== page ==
Saturday, April 05, 2014

Target specific (novel) oral anticoagulants: lessons and pearls from clinical trials

This post draws on some of the information provided in Dr. Tracy Minichiello's talk at the 17th annual UCSF conference on hospital medicine with particular focus on some less well appreciated findings form the clinical trials that led to approval of the three target specific oral anticoagulants (TSOACs) currently in use.

Dabigatran (Pradaxa)

Compared to warfarin in RE-LY. Below in reference to the 150 mg bid dose.

Dabigatran favored, established superiority , RR 0.66 (0.53-0.82), for the primary outcome stroke or systemic embolism. NNT 172.

Dabigatran associated with borderline statistically significant reduction in all cause mortality, RR 0.88 (0.77 to 1.00) P=0.051.

Dabigatran associated with less ICH, RR 0.4 (0.27-0.6). NNT 227.

Dabigatran associated with increased GI bleed, RR 1.5 (1.19-1.89). NNH=204.

Dabigatran associated with trend toward higher risk of MI, not statistically significant, RR 1.27 (0.94-1.71). Absolute risk very low. NNH for the point estimates would be 588.

For the other safety outcomes the two drugs were comparable.

Pradaxa product labeling.

Comment: the trend toward a difference in MI risk suggests caution in the selection of anticoagulants in patients with coronary disease particularly taking into account that warfarin has an FDA approved indication for secondary prevention post MI. Consider avoidance in patient with history of GI bleed.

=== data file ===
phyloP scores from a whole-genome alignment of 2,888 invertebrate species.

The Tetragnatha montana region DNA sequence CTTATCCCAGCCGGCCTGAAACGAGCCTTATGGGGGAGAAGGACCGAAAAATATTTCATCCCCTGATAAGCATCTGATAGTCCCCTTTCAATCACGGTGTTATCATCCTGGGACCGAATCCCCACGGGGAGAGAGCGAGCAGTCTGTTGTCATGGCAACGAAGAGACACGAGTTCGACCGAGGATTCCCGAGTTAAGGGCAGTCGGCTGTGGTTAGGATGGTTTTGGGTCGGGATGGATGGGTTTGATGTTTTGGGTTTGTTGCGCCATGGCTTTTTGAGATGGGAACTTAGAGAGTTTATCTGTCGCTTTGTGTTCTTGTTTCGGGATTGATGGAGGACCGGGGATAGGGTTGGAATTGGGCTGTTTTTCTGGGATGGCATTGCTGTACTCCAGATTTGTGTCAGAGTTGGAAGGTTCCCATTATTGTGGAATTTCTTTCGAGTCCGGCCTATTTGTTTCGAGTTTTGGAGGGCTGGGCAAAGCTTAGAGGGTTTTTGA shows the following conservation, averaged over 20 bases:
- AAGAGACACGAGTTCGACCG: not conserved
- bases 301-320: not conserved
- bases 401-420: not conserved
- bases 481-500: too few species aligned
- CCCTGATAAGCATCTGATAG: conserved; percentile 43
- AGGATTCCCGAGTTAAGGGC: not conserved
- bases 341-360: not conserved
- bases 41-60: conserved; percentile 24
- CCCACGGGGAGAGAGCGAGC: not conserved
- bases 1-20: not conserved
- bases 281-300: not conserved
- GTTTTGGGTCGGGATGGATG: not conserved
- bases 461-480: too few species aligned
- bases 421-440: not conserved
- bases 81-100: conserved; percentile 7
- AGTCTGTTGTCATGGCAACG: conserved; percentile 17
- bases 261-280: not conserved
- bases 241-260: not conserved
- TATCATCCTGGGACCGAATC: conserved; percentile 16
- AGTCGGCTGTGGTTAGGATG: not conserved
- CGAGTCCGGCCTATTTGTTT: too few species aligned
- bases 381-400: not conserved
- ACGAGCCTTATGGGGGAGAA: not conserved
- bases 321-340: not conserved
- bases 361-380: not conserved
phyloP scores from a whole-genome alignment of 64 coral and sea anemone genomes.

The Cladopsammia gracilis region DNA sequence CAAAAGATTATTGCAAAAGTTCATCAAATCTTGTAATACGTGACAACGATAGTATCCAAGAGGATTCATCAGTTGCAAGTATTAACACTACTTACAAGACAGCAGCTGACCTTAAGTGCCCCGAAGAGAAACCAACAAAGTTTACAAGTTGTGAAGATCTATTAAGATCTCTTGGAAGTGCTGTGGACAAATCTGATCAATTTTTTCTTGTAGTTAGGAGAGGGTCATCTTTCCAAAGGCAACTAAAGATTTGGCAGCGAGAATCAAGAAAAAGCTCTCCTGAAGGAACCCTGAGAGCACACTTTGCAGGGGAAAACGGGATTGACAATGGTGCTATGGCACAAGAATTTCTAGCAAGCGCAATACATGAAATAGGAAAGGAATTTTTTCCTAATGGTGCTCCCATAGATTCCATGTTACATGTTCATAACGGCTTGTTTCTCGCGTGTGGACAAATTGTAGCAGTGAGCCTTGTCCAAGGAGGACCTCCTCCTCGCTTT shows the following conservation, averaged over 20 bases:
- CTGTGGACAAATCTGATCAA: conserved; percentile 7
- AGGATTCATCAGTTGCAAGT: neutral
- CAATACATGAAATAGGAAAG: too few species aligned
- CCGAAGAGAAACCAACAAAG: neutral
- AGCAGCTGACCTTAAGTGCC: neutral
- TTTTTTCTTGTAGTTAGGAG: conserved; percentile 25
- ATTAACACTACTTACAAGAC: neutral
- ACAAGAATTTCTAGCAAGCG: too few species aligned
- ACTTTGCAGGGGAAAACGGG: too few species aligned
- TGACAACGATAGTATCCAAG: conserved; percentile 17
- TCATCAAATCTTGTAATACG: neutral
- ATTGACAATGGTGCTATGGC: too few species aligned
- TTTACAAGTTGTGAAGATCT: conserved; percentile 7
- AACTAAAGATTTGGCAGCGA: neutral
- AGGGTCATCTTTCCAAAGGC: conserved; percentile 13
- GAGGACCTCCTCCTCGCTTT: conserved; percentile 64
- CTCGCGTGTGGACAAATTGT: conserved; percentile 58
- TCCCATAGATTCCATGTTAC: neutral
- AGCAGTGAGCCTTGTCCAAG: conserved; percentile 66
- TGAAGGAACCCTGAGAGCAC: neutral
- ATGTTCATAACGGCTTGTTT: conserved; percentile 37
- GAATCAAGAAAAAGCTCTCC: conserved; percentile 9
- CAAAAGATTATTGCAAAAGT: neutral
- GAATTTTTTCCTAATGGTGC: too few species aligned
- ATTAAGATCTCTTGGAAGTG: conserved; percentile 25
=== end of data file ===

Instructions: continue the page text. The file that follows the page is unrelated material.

Rivaroxaban (Xarelto)

Compared to warfarin in ROCKET AF.

For the primary outcome of stroke/systemic embolism rivaroxaban, in the per protocol, as treated population, was non-inferior with HR 0.79 (0.66-0.96).

Overall bleeding rates comparable.

Critical (see the body of the paper for definition) and fatal bleeding rates were less with rivaroxaban, and the differences were statistically significant, HR 0.69 (0.53-0.91) and 0.50 (0.31-0.79) respectively.

ICH rates were statistically significantly less with rivaroxaban, HR 0.67 (0.47-0.93).

Rivaroxaban was associated with a statistically significant increase in GI bleeds, NNH 101.

There was no difference in MI.

At the end of the study treatment period there was a spike in the primary outcome in rivaroxaban patients transitioning to warfarin related to a long (13 day) time to reach target INR.

Xarelto labeling.

Apixaban (Eliquis)

Compared to warfarin in ARISTOTLE.

Note the primary outcome: ischemic or hemorrhagic stroke or systemic embolism.

Apixaban was favored, HR 0.79 (0.66-0.95) p=.01 for superiority.

For ischemic or unknown mechanism stroke HR 0.97 (0.74-1.13).

For ICH HR 0.51 (0.35-0.75).

All cause mortality HR 0.89 (0.80-0.99).

Non-statistically significant trend toward reduced MI.

No significant difference in GI bleeds.

Eliquis labeling.

Concluding comments:

The labeling for all three agents carries warnings to consider bridging with discontinuation or transition to warfarin.

When selecting an anticoagulant for stroke prevention in a fib for patients with CAD consider 1) warfarin has an approved indication for secondary prevention in CAD patients; 2) a possible increased risk of MI with dabigatran; and 3) that we have a long experience using various combinations of warfarin and antiplatelet agents.

Consider avoidance of dabigatran and rivaroxaban in patients with GI bleed history or risk.

The true practice of EBM honors the preferences and values of an informed patient. Carve out time for a long discussion with your patient when you start them on an oral anticoagulant for stroke prevention in atrial fibrillation.

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